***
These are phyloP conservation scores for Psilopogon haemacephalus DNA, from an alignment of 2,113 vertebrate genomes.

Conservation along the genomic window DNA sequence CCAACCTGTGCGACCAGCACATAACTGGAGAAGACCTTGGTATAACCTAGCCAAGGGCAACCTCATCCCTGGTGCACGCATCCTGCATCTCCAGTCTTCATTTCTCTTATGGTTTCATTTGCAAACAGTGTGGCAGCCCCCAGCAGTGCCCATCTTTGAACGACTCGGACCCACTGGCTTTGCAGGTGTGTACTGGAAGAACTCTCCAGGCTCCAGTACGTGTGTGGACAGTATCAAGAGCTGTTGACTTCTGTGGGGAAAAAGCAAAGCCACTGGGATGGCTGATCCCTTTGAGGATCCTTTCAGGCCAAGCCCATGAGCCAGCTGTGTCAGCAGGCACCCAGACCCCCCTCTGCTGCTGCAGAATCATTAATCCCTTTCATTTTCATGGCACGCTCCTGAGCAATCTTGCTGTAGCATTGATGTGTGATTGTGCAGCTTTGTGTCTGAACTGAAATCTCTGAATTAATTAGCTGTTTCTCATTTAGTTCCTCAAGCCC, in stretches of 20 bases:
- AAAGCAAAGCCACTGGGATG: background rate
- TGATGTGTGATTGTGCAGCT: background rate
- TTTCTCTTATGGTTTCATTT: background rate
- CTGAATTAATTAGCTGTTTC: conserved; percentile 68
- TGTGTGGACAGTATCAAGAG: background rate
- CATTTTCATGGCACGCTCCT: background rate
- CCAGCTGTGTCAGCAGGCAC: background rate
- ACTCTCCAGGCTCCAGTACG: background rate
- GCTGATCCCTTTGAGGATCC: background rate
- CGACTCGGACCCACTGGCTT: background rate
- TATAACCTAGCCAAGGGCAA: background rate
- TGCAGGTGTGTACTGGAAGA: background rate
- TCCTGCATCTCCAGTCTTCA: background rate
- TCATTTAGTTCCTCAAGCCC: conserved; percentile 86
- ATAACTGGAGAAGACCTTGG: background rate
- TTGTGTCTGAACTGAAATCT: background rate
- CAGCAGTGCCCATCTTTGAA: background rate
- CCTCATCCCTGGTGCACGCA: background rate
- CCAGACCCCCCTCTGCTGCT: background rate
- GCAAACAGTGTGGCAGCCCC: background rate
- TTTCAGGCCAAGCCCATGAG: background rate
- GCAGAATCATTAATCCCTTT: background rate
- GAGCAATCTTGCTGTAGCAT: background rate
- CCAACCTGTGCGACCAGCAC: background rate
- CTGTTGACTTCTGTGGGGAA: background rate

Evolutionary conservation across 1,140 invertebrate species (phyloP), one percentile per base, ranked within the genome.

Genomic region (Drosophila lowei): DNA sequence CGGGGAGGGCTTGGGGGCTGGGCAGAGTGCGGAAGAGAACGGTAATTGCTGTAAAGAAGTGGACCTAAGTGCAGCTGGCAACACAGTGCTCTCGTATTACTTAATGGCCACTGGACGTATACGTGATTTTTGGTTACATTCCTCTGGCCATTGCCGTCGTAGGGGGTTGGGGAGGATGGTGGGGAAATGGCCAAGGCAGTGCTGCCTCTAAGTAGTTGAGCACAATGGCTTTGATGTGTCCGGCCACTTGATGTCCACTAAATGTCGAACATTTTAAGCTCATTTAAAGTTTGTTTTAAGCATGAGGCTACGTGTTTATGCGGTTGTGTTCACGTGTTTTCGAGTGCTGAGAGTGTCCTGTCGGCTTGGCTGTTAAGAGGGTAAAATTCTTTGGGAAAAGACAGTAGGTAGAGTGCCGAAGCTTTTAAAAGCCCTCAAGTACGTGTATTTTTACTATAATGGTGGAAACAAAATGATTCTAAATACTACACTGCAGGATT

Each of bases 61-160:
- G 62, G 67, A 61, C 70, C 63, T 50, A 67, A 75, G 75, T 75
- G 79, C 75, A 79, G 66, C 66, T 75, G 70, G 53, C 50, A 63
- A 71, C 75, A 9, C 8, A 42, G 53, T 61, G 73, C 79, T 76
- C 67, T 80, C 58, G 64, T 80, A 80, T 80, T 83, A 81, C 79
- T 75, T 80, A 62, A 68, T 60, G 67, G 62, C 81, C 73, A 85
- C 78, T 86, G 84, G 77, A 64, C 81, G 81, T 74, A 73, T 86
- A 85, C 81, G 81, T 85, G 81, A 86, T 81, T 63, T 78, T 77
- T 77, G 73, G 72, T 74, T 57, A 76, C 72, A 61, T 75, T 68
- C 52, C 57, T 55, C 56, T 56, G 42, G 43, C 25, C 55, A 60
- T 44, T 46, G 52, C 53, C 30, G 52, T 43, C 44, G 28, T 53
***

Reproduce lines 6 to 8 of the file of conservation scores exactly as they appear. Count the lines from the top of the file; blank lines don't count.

- CTGAATTAATTAGCTGTTTC: conserved; percentile 68
- TGTGTGGACAGTATCAAGAG: background rate
- CATTTTCATGGCACGCTCCT: background rate